Run to yer mama
February 3, 2018 6:01 AM   Subscribe

I have a folder full of low-resolution images, basically thumbnails by today's standards, with descriptive file names, and a stack of DVDs full of high-resolution jpgs straight from cameras with long serial-number-type file names. I'm certain that the originals for most of the thumbnails are on the DVDs and I need a magic way to match them up, so that each little lost orphan thumbnail can find its mama original.

I am helping a local nonprofit transfer its web site to a new web host, a site which contains a plethora of photo galleries. The original web site was created in the medieval era of the web when disk space and bandwidth were precious commodities in short supply and were fought over brutally by merciless armored noblemen wielding exotic pole arms, so my predecessor dutifully fiddled with compression codec settings and color palettes and things to crush down each camera image into a small version which would perform well on the site and in the browsers of that more civilized age.

In contrast, the new web host has no constraints on disk space or bandwidth and encourages you to upload the maximum resolution you've got, then automatically creates multiple downsized images and thumbnails and handles sending the appropriate resolution version to each site visitor's device. There are no copyright concerns related to publishing the high-resolution versions.

What I really need is a piece of software that can churn through all the files, compute some sort of resolution-independent hash for each of them, and use that hash to match up the old site thumbnails to their originals. Ideally a little shell script for Linux that calls imagemagick or something; but I also have access to Windows machines and if this is a standard feature of an Adobe product or other fancy expensive software, then just the name of the feature may be a useful search term, or I can probably track down someone with that software and bring all of the files with me on an external HD.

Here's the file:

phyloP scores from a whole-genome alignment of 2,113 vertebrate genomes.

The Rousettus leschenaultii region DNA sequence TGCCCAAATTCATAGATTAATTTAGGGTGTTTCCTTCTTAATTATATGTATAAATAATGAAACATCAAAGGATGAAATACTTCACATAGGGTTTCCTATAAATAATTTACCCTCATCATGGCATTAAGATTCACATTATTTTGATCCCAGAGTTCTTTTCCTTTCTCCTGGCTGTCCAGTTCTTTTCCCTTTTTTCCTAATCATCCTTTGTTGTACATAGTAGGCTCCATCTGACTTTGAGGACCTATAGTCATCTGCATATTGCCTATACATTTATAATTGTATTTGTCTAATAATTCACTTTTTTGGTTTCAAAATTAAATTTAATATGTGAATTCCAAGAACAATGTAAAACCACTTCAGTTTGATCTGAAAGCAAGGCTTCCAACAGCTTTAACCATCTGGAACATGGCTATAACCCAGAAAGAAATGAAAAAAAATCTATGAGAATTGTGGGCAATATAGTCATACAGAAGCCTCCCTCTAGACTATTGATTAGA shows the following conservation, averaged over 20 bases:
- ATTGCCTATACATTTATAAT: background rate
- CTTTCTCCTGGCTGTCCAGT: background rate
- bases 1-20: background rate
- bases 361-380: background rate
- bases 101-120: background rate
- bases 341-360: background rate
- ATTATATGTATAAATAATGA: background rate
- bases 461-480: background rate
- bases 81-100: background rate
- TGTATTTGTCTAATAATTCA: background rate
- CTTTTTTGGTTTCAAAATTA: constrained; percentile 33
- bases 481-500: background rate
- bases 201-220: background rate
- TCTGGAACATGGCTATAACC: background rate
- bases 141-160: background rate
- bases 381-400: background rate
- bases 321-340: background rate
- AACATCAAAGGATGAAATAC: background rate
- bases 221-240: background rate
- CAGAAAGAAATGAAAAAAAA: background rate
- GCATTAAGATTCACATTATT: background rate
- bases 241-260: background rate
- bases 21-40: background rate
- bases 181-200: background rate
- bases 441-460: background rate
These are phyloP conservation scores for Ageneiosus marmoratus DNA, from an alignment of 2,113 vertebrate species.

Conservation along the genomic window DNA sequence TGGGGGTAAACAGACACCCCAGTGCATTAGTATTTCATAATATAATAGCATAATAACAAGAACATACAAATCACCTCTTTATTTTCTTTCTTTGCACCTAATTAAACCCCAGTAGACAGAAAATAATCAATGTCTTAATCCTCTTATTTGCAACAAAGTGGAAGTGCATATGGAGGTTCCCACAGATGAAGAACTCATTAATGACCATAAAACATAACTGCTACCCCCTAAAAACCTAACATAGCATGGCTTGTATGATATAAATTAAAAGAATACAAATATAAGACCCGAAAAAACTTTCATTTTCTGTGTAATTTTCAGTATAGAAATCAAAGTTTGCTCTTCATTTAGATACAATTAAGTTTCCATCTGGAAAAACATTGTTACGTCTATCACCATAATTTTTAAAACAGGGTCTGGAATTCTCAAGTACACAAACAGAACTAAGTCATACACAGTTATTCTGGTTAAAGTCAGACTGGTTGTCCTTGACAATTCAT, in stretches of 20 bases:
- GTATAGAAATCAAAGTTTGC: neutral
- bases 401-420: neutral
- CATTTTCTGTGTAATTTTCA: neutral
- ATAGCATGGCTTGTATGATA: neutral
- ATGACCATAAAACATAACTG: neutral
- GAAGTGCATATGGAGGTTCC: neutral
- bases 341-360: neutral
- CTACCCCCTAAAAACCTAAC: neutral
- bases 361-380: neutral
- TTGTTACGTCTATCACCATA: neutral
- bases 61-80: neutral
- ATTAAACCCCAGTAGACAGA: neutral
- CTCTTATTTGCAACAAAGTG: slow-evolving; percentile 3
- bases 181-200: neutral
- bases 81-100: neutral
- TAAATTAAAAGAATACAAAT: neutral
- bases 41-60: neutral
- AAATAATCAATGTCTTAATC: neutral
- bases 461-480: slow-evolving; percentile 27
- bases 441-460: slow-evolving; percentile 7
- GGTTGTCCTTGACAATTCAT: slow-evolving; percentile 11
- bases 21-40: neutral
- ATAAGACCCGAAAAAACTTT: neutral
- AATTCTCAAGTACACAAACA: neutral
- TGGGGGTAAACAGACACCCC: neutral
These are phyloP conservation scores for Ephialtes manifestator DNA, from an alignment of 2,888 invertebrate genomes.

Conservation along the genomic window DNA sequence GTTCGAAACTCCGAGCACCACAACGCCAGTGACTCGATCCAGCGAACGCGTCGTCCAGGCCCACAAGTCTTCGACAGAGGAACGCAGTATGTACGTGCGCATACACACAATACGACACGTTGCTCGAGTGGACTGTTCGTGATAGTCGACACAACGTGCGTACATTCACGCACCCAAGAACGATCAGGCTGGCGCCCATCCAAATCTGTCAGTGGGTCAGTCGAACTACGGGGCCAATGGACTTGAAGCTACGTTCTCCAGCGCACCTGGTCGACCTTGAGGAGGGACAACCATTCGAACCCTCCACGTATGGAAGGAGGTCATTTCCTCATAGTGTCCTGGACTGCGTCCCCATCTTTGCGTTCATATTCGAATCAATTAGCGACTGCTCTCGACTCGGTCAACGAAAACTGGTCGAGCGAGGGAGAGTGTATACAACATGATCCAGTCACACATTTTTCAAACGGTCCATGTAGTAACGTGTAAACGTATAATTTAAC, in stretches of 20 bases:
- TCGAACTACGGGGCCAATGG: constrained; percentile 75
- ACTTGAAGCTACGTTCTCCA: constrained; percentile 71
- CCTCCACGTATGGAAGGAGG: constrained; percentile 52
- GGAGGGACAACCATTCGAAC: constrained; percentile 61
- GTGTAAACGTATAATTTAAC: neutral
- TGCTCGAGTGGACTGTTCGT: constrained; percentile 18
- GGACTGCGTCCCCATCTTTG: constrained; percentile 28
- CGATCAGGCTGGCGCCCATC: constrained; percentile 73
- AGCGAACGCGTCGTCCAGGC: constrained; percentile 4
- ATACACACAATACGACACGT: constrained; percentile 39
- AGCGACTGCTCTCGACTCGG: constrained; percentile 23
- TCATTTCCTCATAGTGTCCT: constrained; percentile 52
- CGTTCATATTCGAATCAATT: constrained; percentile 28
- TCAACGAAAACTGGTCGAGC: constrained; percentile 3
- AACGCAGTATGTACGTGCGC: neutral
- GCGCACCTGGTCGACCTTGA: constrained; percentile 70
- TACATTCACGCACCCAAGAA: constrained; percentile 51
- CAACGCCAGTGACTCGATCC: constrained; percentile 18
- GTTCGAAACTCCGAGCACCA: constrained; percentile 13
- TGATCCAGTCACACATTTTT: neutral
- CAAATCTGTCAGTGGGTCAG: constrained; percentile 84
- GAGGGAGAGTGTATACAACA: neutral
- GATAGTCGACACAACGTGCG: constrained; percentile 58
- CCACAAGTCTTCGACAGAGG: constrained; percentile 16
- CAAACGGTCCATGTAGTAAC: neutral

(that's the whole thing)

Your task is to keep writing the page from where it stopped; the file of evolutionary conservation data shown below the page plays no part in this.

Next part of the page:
posted by XMLicious to Technology (6 answers total) 2 users marked this as a favorite
Just spitballing here... I would check the metadata in the thumbnail and the original file and see if some of the fields were carried over when the thumbnail was created from the original (like the timestamp when the photo was taken).

If that pans out it should be possible to write a Python or Perl script to fetch the metadata for both sets of images, match them up, and output a mapping of thumbnail to original.

If that doesn't work out, you could look for utilities like this to generate a "similarity score" between two images and take the highest scores to be suspected matches. Also, this discussion of doing something similar with OpenCV.
posted by duoshao at 6:26 AM on February 3, 2018 [1 favorite]

Adding to what duoshao said -

How to check metadata in Win and Mac.

One of the fields in metadata (also called EXIF data) is File Name. If that's present, using a script to match thumbnails to originals is easy - for someone who knows scripting. I can't help you there.
posted by Homer42 at 6:31 AM on February 3, 2018 [1 favorite]

This is interesting, and uses ImageMagick.
posted by duoshao at 6:42 AM on February 3, 2018 [2 favorites]

Are you aware of Tineye's MatchEngine? They do this sort of thing; their plans start at $200 per month, cancel any time.
posted by at at 7:01 AM on February 3, 2018 [1 favorite]

I've accidentally had duplicate photo finder software do this for me, but probably not for as big of a resolution difference as you're working with. (Shoot me a message if you're still interested, I may be able to dig up some of the programs names I've used.)
posted by Real.Wolf at 7:42 PM on July 19, 2018

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